Previous studies showed halo effects and financial aid such as fellowships and professional training as the factors that influence the research productivity of graduate students. The halo effects mean the effects from the reputation of institutions or from supervisors (Crane, 1965). Graduate students are affected by the reputation of their institutions (Fox, 1983; Long, 1978; Hilmer and Hillmer, 2007; Park, 2007; Cho, 2007; Kim, 2008; Kim and Park, 2011), and that of their supervisors (Crane, 1965; Reskin, 1979; Long and Mcginness, 1985; Williamson, 2003; Pagils, Green and Bauer, 2006; Hilmer and Hillmer, 2007; Cho, 2007; Kim, 2008; Kim and Bak, 2011, Jang, 2013).
The halo effect can be used as motivation that influences college graduates to decide which graduate school they want to apply. Students, especially from low-ranked universities would like to apply to high-ranked universities. These trends influence research productivity of graduate students.
Financial aid for graduate students includes scholarships and research grants. Lariviere (2013) examined the correlation between research productivity and scholarship, and the correlation between degree completion and scholarship of Ph.D. students at Quebec University in Canada. And he found that the students who won scholarships published more papers than the students who did not win scholarships. Jang et al. (2012) also confirmed the discrepancy in research productivity depending on the different types of financial aid for graduate students in individual support programs or group support programs in Korea.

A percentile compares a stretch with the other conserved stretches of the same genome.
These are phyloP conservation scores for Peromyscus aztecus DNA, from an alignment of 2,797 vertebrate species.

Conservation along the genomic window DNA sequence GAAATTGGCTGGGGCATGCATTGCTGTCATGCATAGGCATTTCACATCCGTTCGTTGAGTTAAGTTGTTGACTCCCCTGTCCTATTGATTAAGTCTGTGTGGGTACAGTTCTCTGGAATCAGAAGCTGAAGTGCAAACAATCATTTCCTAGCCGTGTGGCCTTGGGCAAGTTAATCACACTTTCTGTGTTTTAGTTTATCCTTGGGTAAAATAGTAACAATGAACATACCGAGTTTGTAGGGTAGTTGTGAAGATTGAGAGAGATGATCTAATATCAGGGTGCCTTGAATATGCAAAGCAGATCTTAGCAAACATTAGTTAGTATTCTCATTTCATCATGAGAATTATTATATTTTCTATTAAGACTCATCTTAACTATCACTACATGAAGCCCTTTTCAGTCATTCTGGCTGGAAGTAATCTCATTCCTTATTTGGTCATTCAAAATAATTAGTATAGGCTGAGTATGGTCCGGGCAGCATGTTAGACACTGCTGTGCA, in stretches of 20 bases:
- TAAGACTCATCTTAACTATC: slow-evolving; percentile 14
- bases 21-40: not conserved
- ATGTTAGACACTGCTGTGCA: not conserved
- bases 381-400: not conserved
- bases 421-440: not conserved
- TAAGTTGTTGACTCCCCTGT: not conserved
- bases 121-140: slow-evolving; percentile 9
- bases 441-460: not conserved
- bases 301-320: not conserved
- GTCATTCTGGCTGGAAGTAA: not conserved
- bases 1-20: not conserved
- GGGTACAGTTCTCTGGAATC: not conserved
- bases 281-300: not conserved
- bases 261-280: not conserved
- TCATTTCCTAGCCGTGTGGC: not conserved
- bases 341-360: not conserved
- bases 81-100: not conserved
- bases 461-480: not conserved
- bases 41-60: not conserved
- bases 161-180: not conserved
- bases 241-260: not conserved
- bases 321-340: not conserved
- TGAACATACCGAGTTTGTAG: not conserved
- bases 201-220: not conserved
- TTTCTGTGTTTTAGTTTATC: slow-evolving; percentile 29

In addition, financial aid for graduate students influence not only research productivity but also degree completion. Degree completion can be included in research productivity because the research paper is the main determinant of degree completion. Jiranek (2010) presented that scholarships were an important factor for graduate students in chemistry and physics departments at the University of Adelaide in Australia to finish their theses on time. Wright and Cochrane (2000) also studied what influences Ph.D. completion at the University of Birmingham in England, and revealed that the students who were awarded research grants from the national science research councils had higher success rates in their thesis submissions.